X. All Worth it
by valerie shultz
Today was the first day of camp. I’m afraid if I try to include every moment I feel was worth preserving, my fingers may fall off, but I’m afraid not to. These kids are simply wonderful and gracious and respectful and eager to learn. All the jet-lag and fatigue and anxiety and worry is so worth the opportunity to meet these children.
We began our day at the parish house with prayer and check-in at 0730 before our van came to bring us to the camp. Four of us had to squeeze into the back seat in order to fit into whatever small European van it was. I remind myself that God is in the small things. Which is good; this van needs God as it speeds around corners up the mountain like we’re on the German autobahn. I try to forget that I don’t have a seat belt as Ethan and I take turns praying in the small back seat.
We arrived, alive, and ate breakfast with the children. A little blonde girl named Wiktoria (pronounced Victoria) requested I sit beside her. As I sat down, the girl directly across from her, who by coincidence is also named Wiktoria, starts exclaiming, “Co-cow!” over and over again. I tried to figure out what she is talking about, but I can’t. I wondered if I was the co-cow. A few minutes later Pastor Sebastian came by to deliver mugs of hot chocolate. Co-cow.
We went outside to do the daily opening as a large group. We are surrounded by mountains, the trees of the forest meeting the property line. The clouds hover at the mountain tops and everything is wildly green. Benches are arranged in a half circle and Pastor Dave and Ethan share the opening lessons. Pastor teaches the sign of the cross and Ethan plays the guitar and sings. Ethan is the favorite among several of the boys, who we’ve come to learn are from a group home in town. They don’t much let Ethan out of their sight.
Today I am designated to teach the craft module. I help Carol reiterate how special the children are, and in honor of that, we will take their picture to fill the picture frame they are about to make. While they work, one child comes up at a time to dress up and let me take their photo. They wear a random assortment of scarves and feather boas, funny animal glasses and hats, and most importantly- smiles. That makes it all worth it.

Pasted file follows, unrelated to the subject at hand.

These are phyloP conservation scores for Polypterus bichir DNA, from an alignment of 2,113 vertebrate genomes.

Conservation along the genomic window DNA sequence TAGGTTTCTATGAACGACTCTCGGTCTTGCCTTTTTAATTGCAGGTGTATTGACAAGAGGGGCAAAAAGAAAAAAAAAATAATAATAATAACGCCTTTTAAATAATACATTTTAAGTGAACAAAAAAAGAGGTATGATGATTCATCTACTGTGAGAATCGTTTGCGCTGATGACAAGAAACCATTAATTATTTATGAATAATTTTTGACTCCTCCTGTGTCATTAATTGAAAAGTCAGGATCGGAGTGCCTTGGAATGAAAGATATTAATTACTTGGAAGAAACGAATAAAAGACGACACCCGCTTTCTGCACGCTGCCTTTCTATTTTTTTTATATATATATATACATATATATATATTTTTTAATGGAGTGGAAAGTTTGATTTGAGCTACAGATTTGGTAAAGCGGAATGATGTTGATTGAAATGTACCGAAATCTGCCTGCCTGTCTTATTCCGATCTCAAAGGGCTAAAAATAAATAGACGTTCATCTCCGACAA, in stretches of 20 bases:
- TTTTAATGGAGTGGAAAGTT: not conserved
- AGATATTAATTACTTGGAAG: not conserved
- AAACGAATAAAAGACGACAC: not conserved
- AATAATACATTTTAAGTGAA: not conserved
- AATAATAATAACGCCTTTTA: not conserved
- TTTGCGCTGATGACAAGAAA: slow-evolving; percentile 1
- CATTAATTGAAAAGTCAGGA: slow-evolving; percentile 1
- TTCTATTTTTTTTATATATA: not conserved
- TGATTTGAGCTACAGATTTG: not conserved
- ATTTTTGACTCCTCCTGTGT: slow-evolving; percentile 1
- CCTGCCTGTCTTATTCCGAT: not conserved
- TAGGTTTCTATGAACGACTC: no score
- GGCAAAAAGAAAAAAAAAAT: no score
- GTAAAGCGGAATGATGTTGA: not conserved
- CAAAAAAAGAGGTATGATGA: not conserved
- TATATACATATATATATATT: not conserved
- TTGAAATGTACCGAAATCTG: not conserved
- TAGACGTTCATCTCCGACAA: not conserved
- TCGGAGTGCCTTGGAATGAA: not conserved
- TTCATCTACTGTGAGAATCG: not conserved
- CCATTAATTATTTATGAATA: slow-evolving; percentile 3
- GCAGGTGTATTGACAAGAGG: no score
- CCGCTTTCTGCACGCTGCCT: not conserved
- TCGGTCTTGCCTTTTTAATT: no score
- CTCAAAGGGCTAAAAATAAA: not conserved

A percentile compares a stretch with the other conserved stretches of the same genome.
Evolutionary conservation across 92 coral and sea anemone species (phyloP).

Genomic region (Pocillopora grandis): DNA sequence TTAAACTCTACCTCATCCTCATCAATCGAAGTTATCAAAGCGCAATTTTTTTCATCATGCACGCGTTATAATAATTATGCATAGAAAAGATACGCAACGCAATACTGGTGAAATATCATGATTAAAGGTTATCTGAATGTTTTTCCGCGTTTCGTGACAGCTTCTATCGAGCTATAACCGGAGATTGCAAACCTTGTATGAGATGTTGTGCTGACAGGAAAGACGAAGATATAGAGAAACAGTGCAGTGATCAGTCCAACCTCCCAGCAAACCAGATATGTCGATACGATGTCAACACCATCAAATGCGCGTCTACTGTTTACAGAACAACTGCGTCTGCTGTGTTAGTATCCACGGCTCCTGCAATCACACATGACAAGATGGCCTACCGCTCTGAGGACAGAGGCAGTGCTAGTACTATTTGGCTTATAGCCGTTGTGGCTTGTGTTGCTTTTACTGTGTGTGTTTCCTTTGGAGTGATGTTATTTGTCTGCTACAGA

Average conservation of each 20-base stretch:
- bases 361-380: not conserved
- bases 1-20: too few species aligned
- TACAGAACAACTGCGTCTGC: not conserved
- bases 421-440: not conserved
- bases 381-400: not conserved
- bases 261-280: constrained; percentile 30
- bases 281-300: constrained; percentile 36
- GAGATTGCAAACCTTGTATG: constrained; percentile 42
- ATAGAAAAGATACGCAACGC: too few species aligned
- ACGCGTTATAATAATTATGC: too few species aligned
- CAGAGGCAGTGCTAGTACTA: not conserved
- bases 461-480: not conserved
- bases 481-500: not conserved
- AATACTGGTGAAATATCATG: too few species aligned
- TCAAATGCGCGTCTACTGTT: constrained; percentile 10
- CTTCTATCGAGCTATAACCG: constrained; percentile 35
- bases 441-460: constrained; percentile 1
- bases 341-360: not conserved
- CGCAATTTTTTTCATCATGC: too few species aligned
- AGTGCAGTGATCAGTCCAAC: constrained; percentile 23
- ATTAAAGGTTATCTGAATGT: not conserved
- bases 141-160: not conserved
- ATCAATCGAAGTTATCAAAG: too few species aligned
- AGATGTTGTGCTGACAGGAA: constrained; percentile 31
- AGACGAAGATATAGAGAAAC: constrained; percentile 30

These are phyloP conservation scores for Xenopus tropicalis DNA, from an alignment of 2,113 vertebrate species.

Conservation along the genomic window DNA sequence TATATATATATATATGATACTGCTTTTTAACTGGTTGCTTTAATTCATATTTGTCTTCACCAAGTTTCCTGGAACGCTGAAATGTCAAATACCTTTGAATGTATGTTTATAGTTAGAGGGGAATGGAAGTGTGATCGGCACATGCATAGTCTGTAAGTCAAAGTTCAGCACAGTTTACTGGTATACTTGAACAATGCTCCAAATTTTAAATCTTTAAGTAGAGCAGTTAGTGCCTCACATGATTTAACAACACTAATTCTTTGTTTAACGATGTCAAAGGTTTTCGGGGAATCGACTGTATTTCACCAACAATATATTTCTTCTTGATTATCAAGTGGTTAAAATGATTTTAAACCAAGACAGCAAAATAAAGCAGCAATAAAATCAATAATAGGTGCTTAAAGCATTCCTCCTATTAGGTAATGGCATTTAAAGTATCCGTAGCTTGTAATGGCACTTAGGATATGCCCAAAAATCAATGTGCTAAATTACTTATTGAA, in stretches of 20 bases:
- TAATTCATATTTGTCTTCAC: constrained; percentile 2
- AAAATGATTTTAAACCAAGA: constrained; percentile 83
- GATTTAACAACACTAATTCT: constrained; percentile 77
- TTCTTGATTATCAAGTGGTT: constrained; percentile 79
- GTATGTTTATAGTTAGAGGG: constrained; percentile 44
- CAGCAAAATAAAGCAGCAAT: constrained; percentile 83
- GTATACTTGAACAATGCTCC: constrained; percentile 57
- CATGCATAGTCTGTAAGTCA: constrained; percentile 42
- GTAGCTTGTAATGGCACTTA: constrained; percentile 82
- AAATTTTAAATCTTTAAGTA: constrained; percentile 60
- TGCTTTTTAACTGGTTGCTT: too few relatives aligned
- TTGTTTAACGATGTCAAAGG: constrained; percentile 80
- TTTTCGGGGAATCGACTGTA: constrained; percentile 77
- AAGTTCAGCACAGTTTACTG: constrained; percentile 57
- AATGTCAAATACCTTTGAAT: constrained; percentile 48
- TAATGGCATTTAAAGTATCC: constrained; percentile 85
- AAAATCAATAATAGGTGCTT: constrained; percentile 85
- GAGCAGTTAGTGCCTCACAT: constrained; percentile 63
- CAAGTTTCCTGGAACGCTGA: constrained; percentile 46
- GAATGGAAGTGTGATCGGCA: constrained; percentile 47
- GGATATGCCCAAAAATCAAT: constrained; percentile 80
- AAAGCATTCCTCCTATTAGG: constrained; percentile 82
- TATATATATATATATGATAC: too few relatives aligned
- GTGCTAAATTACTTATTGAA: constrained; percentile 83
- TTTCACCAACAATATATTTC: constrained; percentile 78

Sometime while we are waiting for our meal, Pastor Sebastian comes and sits across from me, almost knee to knee. Joanna follows and sits beside us so she can translate. He asks me questions and fires off one thought after another so I can barely keep up. I look back and forth between him and Joanna as he speaks in Polish and she puts it into words I can understand. He asks if this is my first trip to Europe and I tell him it is. He said because I came to Europe for the first time for a mission, I am like Paul and his trip to Rome. Then he talks about the Catholics in Poland, who claim to be Catholic but have religion only on their mouth and not in their hearts. I tell him, via Joanna, that this isn’t so different from many people in my country.
He goes on to talk about the homes, and explains that homes here, once they reach the age of fifty, are not allowed to be torn down and must be restored to their original form. He explains that the windows which are wood must only be replaced with wood windows, which are so much more expensive than plastic windows that few people can afford them, and the inability to replace the windows leads to more rapid deterioration of homes.
I want to listen to everything he has to tell me, and I have questions on my tongue that I hope to ask, but we are interrupted because lunch is ready to be served.
We stand for prayer. In Poland, prayers are always spoken while standing. Then lunch is served. Potato soup that we all at first mistook for beet soup because of its color, but it’s delicious and I go for a second bowl. I decide I need to learn how to make more kinds of soup at home. Then I am served a plate of potatoes, a salad resembling cole slaw, and a big chunk of dead animal. I don’t say anything but am grateful when Toni asks if she can have it. I think of my favorite booth at Serrano’s back home.